[This article originally appeared on Critical Gaming Project as part of the “Critical Exemplars” features series.]
Whenever I’m defining what games are with new students, usually, someone mentions that games must be fun. I love it when this happens because it’s the perfect entryway into getting students to start thinking critically and reflectively about games and gaming. The discussion requires clarification on what “fun” means and whether games really have to be it. I usually argue that if we treat games as an expressive medium like film, we can apply the same standards of criticism on them. Not all films must be fun (think Schindler’s List), so why should all games be fun? In the last year or so, my go-to example to challenge this existing definition of games is Depression Quest (DQ) (before that it was usually Hush).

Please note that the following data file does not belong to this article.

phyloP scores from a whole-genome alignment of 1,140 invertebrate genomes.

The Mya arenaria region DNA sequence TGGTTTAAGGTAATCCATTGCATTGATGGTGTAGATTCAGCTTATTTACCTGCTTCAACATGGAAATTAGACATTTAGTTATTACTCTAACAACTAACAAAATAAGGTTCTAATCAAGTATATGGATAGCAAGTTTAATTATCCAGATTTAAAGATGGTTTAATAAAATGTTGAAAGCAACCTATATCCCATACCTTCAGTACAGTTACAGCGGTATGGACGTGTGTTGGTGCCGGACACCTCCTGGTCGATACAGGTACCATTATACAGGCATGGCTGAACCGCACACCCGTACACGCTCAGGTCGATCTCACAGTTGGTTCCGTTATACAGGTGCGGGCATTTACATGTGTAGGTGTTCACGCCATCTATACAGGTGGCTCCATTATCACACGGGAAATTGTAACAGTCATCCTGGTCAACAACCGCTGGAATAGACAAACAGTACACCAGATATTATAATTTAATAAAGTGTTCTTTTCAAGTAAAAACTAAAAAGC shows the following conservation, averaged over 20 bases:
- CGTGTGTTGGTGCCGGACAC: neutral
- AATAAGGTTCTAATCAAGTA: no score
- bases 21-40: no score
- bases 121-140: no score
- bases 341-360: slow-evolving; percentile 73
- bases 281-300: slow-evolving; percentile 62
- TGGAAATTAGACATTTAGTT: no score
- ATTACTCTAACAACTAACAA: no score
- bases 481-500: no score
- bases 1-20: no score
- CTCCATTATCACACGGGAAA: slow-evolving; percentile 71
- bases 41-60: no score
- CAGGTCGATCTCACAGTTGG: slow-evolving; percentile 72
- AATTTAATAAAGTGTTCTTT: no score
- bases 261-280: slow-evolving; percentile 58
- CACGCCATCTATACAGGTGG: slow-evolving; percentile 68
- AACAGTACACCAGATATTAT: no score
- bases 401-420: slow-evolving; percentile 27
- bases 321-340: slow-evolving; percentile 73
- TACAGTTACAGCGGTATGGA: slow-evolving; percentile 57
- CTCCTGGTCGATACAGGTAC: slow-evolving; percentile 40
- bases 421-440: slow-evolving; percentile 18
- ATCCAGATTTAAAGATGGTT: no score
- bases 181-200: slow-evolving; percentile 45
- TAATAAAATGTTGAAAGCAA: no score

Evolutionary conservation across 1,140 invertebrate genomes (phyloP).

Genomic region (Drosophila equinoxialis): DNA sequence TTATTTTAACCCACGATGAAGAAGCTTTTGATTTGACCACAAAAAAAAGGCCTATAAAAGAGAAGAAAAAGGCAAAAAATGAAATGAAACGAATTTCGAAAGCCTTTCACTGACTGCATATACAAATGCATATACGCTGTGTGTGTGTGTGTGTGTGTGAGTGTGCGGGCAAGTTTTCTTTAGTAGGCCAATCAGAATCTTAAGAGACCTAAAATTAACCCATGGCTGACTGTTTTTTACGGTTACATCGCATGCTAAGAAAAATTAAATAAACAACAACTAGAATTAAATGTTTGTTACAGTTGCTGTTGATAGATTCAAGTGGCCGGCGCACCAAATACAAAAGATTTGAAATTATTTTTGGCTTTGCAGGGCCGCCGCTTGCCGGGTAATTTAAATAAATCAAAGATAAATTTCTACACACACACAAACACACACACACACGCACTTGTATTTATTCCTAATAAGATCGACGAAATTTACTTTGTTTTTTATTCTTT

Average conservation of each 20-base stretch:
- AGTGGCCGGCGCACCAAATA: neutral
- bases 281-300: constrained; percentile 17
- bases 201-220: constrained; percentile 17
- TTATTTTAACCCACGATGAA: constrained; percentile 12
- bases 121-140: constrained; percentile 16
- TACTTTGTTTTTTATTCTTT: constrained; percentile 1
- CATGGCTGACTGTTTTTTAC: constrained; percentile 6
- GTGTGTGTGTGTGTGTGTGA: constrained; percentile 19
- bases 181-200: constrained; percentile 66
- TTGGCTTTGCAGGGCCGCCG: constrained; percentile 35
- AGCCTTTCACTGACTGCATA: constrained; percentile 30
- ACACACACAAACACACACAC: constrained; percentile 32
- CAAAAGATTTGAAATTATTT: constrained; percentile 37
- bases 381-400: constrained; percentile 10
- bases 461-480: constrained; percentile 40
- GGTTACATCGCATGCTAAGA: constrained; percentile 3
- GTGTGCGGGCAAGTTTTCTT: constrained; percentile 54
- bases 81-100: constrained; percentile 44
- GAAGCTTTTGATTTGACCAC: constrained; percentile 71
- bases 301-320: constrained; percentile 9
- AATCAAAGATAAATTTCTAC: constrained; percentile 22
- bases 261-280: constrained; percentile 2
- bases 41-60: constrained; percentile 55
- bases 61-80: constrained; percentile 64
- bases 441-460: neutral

Depression Quest is an amazing game.